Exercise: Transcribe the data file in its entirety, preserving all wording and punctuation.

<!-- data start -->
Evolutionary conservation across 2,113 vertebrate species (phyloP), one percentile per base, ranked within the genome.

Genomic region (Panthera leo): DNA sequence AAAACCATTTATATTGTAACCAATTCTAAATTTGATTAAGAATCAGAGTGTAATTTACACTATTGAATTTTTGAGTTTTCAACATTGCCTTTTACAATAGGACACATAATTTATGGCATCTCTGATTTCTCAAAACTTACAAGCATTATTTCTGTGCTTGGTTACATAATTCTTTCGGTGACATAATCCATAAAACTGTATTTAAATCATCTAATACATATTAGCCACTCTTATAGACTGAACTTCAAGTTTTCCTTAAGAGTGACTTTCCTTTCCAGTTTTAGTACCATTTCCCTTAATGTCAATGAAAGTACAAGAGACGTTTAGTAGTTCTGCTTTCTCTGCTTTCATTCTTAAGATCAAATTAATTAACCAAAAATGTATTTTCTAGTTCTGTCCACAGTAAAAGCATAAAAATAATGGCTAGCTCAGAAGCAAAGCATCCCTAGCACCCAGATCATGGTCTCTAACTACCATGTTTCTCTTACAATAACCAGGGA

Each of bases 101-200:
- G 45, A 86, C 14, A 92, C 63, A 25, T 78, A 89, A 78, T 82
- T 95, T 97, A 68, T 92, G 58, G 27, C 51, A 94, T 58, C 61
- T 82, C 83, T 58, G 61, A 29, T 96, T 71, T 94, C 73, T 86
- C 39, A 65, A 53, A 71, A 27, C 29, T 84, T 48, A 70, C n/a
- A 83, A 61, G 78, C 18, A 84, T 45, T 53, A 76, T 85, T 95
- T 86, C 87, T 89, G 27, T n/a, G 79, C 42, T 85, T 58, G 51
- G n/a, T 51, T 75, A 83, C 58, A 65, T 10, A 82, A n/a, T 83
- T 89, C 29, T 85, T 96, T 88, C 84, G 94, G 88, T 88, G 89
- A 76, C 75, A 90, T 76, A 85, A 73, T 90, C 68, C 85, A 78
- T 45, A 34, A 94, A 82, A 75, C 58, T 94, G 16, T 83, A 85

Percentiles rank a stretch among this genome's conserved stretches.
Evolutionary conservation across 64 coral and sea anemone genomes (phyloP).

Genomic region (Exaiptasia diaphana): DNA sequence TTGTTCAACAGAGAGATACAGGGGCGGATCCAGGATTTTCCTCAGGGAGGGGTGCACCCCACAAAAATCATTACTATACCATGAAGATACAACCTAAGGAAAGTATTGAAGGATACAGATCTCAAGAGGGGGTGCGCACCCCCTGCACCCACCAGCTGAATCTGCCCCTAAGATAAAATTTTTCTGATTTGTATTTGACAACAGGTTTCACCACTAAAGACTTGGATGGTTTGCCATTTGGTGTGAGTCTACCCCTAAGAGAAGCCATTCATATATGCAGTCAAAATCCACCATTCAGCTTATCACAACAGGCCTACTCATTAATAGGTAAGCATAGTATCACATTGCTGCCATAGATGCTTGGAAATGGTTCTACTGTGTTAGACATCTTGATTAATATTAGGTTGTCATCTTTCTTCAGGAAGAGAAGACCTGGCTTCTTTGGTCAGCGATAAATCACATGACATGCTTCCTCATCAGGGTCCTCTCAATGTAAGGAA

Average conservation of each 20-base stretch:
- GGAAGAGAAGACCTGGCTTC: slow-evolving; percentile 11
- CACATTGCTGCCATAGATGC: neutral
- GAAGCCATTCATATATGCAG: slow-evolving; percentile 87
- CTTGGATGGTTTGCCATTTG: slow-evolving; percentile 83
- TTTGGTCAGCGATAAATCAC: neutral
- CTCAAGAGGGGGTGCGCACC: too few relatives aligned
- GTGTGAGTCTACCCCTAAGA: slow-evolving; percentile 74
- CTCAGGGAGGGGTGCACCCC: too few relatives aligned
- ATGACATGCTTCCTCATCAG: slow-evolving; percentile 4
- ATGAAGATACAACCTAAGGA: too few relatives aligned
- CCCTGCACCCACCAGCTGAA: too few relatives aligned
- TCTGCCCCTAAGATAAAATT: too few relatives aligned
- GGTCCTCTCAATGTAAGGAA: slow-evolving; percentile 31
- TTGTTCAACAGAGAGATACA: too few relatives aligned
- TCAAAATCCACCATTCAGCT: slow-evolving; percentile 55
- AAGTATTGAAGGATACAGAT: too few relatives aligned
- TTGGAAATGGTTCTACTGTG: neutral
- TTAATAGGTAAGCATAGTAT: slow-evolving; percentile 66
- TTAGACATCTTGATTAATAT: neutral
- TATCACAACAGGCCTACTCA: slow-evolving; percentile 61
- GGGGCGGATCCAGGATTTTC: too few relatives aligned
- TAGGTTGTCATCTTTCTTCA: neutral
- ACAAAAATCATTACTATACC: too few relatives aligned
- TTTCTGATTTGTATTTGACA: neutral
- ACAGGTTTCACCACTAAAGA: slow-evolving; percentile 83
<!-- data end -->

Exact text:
Evolutionary conservation across 2,113 vertebrate species (phyloP), one percentile per base, ranked within the genome.

Genomic region (Panthera leo): DNA sequence AAAACCATTTATATTGTAACCAATTCTAAATTTGATTAAGAATCAGAGTGTAATTTACACTATTGAATTTTTGAGTTTTCAACATTGCCTTTTACAATAGGACACATAATTTATGGCATCTCTGATTTCTCAAAACTTACAAGCATTATTTCTGTGCTTGGTTACATAATTCTTTCGGTGACATAATCCATAAAACTGTATTTAAATCATCTAATACATATTAGCCACTCTTATAGACTGAACTTCAAGTTTTCCTTAAGAGTGACTTTCCTTTCCAGTTTTAGTACCATTTCCCTTAATGTCAATGAAAGTACAAGAGACGTTTAGTAGTTCTGCTTTCTCTGCTTTCATTCTTAAGATCAAATTAATTAACCAAAAATGTATTTTCTAGTTCTGTCCACAGTAAAAGCATAAAAATAATGGCTAGCTCAGAAGCAAAGCATCCCTAGCACCCAGATCATGGTCTCTAACTACCATGTTTCTCTTACAATAACCAGGGA

Each of bases 101-200:
- G 45, A 86, C 14, A 92, C 63, A 25, T 78, A 89, A 78, T 82
- T 95, T 97, A 68, T 92, G 58, G 27, C 51, A 94, T 58, C 61
- T 82, C 83, T 58, G 61, A 29, T 96, T 71, T 94, C 73, T 86
- C 39, A 65, A 53, A 71, A 27, C 29, T 84, T 48, A 70, C n/a
- A 83, A 61, G 78, C 18, A 84, T 45, T 53, A 76, T 85, T 95
- T 86, C 87, T 89, G 27, T n/a, G 79, C 42, T 85, T 58, G 51
- G n/a, T 51, T 75, A 83, C 58, A 65, T 10, A 82, A n/a, T 83
- T 89, C 29, T 85, T 96, T 88, C 84, G 94, G 88, T 88, G 89
- A 76, C 75, A 90, T 76, A 85, A 73, T 90, C 68, C 85, A 78
- T 45, A 34, A 94, A 82, A 75, C 58, T 94, G 16, T 83, A 85

Percentiles rank a stretch among this genome's conserved stretches.
Evolutionary conservation across 64 coral and sea anemone genomes (phyloP).

Genomic region (Exaiptasia diaphana): DNA sequence TTGTTCAACAGAGAGATACAGGGGCGGATCCAGGATTTTCCTCAGGGAGGGGTGCACCCCACAAAAATCATTACTATACCATGAAGATACAACCTAAGGAAAGTATTGAAGGATACAGATCTCAAGAGGGGGTGCGCACCCCCTGCACCCACCAGCTGAATCTGCCCCTAAGATAAAATTTTTCTGATTTGTATTTGACAACAGGTTTCACCACTAAAGACTTGGATGGTTTGCCATTTGGTGTGAGTCTACCCCTAAGAGAAGCCATTCATATATGCAGTCAAAATCCACCATTCAGCTTATCACAACAGGCCTACTCATTAATAGGTAAGCATAGTATCACATTGCTGCCATAGATGCTTGGAAATGGTTCTACTGTGTTAGACATCTTGATTAATATTAGGTTGTCATCTTTCTTCAGGAAGAGAAGACCTGGCTTCTTTGGTCAGCGATAAATCACATGACATGCTTCCTCATCAGGGTCCTCTCAATGTAAGGAA

Average conservation of each 20-base stretch:
- GGAAGAGAAGACCTGGCTTC: slow-evolving; percentile 11
- CACATTGCTGCCATAGATGC: neutral
- GAAGCCATTCATATATGCAG: slow-evolving; percentile 87
- CTTGGATGGTTTGCCATTTG: slow-evolving; percentile 83
- TTTGGTCAGCGATAAATCAC: neutral
- CTCAAGAGGGGGTGCGCACC: too few relatives aligned
- GTGTGAGTCTACCCCTAAGA: slow-evolving; percentile 74
- CTCAGGGAGGGGTGCACCCC: too few relatives aligned
- ATGACATGCTTCCTCATCAG: slow-evolving; percentile 4
- ATGAAGATACAACCTAAGGA: too few relatives aligned
- CCCTGCACCCACCAGCTGAA: too few relatives aligned
- TCTGCCCCTAAGATAAAATT: too few relatives aligned
- GGTCCTCTCAATGTAAGGAA: slow-evolving; percentile 31
- TTGTTCAACAGAGAGATACA: too few relatives aligned
- TCAAAATCCACCATTCAGCT: slow-evolving; percentile 55
- AAGTATTGAAGGATACAGAT: too few relatives aligned
- TTGGAAATGGTTCTACTGTG: neutral
- TTAATAGGTAAGCATAGTAT: slow-evolving; percentile 66
- TTAGACATCTTGATTAATAT: neutral
- TATCACAACAGGCCTACTCA: slow-evolving; percentile 61
- GGGGCGGATCCAGGATTTTC: too few relatives aligned
- TAGGTTGTCATCTTTCTTCA: neutral
- ACAAAAATCATTACTATACC: too few relatives aligned
- TTTCTGATTTGTATTTGACA: neutral
- ACAGGTTTCACCACTAAAGA: slow-evolving; percentile 83